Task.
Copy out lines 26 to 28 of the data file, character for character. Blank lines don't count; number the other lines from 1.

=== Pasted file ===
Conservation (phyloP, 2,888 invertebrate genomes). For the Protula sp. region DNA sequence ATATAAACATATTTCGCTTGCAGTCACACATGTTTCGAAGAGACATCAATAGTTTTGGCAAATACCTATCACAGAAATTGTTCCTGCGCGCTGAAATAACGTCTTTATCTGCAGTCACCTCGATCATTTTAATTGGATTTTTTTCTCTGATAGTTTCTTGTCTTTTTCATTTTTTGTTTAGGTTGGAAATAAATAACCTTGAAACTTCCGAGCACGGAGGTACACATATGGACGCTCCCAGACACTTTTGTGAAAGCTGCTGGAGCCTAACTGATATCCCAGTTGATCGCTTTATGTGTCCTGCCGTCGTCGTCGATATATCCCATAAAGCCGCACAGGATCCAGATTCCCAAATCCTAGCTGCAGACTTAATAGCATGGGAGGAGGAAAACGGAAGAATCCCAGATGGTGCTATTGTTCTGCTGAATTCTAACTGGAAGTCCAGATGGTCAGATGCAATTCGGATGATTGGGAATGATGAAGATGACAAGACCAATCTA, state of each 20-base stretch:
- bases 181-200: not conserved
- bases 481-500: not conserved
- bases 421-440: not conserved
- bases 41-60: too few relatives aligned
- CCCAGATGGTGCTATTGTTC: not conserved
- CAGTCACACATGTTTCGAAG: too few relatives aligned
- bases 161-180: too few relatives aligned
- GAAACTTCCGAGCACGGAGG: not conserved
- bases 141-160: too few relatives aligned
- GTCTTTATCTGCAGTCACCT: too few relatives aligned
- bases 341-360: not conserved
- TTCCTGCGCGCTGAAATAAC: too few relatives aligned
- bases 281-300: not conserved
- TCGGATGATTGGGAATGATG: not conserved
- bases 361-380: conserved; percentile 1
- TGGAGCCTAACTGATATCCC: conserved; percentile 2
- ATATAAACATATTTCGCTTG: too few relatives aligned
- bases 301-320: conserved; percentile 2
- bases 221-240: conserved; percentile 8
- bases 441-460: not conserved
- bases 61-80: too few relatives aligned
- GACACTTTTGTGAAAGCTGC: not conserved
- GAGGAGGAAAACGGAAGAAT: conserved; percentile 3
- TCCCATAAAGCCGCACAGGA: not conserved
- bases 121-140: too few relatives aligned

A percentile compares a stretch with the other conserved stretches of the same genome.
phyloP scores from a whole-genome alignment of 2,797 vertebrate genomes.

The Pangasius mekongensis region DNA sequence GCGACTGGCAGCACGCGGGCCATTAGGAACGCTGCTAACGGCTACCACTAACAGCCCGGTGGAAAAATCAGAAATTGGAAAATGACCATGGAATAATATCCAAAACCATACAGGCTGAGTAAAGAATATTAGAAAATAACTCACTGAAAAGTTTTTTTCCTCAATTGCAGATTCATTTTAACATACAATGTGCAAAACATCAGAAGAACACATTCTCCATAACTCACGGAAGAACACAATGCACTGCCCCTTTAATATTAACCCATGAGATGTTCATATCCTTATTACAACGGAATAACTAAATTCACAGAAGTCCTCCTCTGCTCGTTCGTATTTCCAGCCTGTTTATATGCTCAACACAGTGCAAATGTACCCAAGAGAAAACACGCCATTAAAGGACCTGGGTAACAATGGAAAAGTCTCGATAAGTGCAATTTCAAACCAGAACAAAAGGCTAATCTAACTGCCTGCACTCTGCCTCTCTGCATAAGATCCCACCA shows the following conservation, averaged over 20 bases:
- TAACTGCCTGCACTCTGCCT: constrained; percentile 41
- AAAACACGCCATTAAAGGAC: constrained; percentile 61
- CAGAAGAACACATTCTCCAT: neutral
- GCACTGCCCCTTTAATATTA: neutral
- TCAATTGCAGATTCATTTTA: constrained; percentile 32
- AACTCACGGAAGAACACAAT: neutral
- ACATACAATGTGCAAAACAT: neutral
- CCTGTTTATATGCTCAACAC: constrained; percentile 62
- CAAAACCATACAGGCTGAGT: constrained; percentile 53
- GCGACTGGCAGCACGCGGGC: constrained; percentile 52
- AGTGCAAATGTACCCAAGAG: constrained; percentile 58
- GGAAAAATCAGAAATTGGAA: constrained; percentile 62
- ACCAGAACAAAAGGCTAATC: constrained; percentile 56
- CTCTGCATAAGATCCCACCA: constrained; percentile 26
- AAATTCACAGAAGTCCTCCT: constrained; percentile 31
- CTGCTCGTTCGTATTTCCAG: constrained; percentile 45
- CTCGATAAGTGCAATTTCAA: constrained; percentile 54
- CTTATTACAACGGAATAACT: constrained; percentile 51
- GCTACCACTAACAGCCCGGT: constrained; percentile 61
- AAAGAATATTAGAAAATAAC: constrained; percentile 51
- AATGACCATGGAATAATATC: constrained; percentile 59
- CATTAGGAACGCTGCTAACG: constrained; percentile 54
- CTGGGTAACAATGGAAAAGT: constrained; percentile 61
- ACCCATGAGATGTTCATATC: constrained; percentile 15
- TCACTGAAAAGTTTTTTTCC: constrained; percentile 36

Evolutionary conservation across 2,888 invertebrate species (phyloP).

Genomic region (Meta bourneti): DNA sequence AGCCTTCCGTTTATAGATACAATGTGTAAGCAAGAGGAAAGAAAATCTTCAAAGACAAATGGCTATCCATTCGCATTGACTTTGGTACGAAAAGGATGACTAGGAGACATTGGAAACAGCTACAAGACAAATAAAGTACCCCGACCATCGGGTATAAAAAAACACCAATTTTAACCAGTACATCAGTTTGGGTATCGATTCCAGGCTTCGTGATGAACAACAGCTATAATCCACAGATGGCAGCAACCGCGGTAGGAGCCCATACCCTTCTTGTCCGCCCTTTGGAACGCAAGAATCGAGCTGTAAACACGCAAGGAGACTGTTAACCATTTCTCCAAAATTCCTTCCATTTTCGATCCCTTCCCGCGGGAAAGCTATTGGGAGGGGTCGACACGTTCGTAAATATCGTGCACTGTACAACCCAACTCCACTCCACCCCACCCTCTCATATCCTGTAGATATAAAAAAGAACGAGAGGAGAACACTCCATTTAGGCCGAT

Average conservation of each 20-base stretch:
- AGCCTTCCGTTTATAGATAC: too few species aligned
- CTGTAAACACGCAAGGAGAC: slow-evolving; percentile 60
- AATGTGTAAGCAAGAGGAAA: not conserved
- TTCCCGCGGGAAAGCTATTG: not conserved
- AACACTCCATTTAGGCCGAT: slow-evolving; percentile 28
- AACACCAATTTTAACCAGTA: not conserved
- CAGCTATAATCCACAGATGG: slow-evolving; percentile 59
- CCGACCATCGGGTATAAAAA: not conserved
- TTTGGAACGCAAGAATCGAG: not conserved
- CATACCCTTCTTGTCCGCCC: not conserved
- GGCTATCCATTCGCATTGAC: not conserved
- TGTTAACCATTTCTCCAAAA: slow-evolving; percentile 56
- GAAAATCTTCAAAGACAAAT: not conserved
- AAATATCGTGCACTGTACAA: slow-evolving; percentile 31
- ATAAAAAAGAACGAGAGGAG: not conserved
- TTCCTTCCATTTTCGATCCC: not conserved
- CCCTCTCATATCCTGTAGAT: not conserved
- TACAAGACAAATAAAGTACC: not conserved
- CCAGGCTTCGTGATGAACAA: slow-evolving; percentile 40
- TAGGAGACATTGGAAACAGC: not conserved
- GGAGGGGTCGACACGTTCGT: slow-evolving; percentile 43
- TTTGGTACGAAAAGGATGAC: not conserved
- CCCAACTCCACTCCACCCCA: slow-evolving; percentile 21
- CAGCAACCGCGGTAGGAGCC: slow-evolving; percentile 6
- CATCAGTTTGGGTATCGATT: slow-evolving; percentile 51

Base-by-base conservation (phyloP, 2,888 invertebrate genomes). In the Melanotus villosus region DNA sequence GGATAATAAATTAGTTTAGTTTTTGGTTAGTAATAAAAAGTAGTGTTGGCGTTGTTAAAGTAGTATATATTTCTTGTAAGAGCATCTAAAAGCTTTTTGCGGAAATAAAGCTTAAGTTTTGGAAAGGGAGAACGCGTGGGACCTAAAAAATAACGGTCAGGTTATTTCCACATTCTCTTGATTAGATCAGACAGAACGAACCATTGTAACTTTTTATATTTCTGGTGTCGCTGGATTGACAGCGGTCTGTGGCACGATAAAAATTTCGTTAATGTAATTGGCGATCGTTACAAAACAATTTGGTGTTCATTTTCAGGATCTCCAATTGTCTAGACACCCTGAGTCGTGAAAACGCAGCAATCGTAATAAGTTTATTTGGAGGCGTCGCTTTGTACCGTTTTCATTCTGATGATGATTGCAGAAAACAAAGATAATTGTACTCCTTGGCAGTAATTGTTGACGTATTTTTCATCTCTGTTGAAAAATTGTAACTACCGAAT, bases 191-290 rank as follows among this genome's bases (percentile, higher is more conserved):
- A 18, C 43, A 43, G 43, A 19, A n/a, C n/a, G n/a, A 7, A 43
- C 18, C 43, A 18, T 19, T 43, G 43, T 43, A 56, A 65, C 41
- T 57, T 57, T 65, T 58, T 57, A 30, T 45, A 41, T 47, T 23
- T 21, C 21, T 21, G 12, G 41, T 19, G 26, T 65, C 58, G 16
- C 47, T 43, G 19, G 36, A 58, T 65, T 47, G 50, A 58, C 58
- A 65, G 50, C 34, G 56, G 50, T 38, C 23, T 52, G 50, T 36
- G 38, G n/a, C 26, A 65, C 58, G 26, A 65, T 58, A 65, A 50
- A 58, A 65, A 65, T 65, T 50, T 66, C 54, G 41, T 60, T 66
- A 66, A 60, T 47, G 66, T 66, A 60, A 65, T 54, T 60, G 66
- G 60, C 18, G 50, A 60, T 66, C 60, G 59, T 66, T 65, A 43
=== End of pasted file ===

- bases 121-140: too few relatives aligned

A percentile compares a stretch with the other conserved stretches of the same genome.
phyloP scores from a whole-genome alignment of 2,797 vertebrate genomes.